Saturday, May 29, 2021

Old Blanchet House: Soon To Be Gone?


Old Blanchet House, right

With little warning, Portland’s hardy band of architectural preservationists finds itself facing the nasty echo of a battle that was lost on the same Portland block 11 years ago – involving the same cast of characters.

The building at risk is the old Blanchet House of Hospitality, which a leading preservation advocate admits is a “sad and ugly little building that presents a great challenge.”

Unimpressive as it may be, the little three-story building that dates to approximately 1906 is a contributing element  in the New Chinatown-Japantown National Historic District – and the last one remaining on the its block.  If it is scraped away, the block could be removed from the district and would be a potential blow to the viability of the whole district’s historical designation.

The Blanchet House, a social service agency that provides free meals to the impoverished and works with people trying to overcome drug or alcohol addiction, moved into a new building on the same block in 2012.  That was after the City Council in 2010 approved demolition of the old Kiernan Building – better known most recently as the Dirty Duck Tavern – to make way the new Blanchet House.

It was clear in 2010 that the old Blanchet House was in jeopardy.  Now, still under Blanchet House ownership, the non-profit agency has applied for permission to demolish it. 

Blanchet’s request is unusual.  The usual procedure when the City Council is asked to demolish a historic building is to compare the virtues of the historic resource against the virtues of the proposed new use.  That method was followed when the Dirty Duck was demolished in favor of the new Blanchet House.

But this time, the Blanchet House has not proposed a new use.  It claims that demolition is appropriate because the old building has no viable economic value.

During the past decade, Prosper Portland – the city development agency known earlier as the Portland Development Commission – was supposed to be considering new potential uses for the old Blanchet, since it had put together a deal to obtain the new Blanchet site.  Alas, nothing has happened.

Peggy Moretti, the former executive director of Restore Oregon, said there is no desire to cast aspersions on Blanchet House, since its human services are valued by the neighborhood and city.

But she said scraping the building does a disservice to its historic value and importance.  “It is one of the rare buildings with great significance to the AAPI (Asian-American Pacific Islander) community,” she said.  “It should be respected better than it has been.”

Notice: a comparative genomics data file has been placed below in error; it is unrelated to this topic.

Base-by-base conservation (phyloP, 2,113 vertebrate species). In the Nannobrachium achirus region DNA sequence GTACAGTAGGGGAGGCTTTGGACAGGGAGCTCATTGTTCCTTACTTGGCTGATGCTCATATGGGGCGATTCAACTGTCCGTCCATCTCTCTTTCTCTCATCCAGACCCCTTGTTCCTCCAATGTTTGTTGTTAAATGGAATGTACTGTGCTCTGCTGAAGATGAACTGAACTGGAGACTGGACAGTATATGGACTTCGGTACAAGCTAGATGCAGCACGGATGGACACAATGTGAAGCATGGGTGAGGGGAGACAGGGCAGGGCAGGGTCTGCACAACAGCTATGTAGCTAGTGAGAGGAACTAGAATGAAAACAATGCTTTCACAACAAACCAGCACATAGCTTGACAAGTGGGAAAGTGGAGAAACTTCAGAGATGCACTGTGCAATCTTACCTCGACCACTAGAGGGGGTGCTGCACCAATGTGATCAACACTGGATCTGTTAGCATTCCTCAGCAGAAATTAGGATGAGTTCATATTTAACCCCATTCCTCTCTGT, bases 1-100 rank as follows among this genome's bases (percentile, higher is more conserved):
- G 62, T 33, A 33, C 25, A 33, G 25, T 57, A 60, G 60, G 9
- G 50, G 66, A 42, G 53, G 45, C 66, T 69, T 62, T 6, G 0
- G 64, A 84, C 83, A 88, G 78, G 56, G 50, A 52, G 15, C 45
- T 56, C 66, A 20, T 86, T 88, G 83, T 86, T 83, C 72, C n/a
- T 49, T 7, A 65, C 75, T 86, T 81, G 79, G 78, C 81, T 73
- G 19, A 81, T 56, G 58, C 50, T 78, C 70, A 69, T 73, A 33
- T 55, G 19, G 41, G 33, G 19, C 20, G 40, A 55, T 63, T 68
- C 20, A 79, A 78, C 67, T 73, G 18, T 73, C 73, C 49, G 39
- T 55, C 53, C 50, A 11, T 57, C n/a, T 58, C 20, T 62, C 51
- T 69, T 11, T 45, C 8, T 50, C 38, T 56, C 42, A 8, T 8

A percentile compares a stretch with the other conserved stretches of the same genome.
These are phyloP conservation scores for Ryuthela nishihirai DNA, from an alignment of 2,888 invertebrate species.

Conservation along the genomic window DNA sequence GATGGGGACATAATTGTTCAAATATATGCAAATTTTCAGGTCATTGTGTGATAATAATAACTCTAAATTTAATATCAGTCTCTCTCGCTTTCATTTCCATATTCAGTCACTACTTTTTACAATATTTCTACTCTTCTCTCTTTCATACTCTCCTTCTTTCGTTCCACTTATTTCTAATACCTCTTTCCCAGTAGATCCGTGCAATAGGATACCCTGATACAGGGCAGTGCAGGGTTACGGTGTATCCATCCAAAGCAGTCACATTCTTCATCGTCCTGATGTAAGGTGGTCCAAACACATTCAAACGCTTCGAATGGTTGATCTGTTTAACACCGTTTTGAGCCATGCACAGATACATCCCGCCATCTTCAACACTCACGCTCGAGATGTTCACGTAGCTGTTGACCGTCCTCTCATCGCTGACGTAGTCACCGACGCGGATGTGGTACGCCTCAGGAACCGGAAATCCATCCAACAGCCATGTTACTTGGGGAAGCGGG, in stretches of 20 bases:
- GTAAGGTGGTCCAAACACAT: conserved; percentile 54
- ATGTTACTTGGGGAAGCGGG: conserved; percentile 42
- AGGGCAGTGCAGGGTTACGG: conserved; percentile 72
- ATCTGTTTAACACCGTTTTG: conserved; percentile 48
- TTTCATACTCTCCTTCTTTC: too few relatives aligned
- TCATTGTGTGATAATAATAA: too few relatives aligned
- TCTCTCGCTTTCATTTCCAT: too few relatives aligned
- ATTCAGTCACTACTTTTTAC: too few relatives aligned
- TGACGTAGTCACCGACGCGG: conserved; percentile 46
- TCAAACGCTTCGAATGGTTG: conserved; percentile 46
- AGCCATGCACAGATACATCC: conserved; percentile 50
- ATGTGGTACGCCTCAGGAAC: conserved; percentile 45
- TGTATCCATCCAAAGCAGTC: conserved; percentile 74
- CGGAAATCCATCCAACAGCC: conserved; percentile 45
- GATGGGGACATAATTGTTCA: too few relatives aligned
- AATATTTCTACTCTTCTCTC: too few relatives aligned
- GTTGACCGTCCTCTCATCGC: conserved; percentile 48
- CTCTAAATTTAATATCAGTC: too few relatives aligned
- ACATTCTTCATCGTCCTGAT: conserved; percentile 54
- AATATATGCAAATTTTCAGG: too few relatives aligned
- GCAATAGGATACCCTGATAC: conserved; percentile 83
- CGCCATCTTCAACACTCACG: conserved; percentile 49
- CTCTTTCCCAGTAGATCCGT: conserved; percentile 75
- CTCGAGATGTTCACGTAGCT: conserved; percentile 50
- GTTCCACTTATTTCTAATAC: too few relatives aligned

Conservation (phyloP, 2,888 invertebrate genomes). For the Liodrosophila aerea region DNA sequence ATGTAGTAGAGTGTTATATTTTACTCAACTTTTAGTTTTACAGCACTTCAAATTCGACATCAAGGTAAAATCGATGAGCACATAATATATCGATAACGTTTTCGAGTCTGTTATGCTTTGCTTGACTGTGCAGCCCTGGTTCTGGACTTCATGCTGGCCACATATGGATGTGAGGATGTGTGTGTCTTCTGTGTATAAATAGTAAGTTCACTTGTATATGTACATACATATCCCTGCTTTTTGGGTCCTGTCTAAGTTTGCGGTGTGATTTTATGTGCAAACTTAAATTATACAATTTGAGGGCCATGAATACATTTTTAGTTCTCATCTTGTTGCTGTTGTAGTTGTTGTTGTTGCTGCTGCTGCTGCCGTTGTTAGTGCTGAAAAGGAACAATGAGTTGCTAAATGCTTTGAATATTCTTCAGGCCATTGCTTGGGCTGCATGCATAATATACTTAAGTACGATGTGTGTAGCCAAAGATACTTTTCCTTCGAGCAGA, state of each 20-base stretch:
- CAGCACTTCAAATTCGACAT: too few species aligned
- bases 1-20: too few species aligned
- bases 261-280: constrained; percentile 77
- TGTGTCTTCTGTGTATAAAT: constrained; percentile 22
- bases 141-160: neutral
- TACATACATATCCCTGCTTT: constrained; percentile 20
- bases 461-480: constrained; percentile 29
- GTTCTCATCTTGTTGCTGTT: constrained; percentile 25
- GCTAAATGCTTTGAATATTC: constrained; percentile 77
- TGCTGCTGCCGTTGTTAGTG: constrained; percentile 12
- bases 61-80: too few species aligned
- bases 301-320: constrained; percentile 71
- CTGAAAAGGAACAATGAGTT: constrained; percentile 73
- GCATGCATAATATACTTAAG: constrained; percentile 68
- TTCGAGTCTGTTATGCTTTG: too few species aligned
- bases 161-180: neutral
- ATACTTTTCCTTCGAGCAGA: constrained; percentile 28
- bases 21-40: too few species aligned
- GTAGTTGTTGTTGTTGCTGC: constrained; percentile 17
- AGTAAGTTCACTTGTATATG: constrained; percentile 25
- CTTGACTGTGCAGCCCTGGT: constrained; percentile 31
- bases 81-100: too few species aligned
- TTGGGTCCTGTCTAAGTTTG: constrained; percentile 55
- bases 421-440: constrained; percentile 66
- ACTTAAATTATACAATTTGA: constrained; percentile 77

Given the recent surge in interest in America's multicultural heritage. Moretti said preservation needs to be about more than "pretty buildings" and reflect cultural history.  As mentioned earlier, the old Blanchet House is not a special architectural gem.

The building was operated as the Yamaguchi Hotel until 1931, and later as another hotel with other ground-floor used.  For many years it was used by a prominent Japanese midwife.

Blanchet House acquired the building in 1952 and used it to serve meals and house some tenants undergoing drug and alcohol rehab.  It was one of a few so-called “soup kitchens” in the neighborhood where eaters lined up around the block for free meals.

New Blanchet House, left; old Blanchet House, right

Otherwise, the number of diners served and people housed is roughly the same as in the old building.  The new building includes interior waiting space to eliminate the appearance of lines.

 The Portland Historic Landmarks Commission will hear testimony on June 14 with a goal of making a recommendation on the demolition permit to the City Council.  The council could consider the case as early as June 30.

In the meantime, Rick Michaelson, one of Portland’s foremost preservation advocates and historic building renovators, has suggested asking for a six month delay on the demolition request, and urging  Prosper Portland to find creative alternatives.

Moretti said the goal is not to prevent new development on the block, but to find a way to reflect its cultural history.

  ------Fred Leeson

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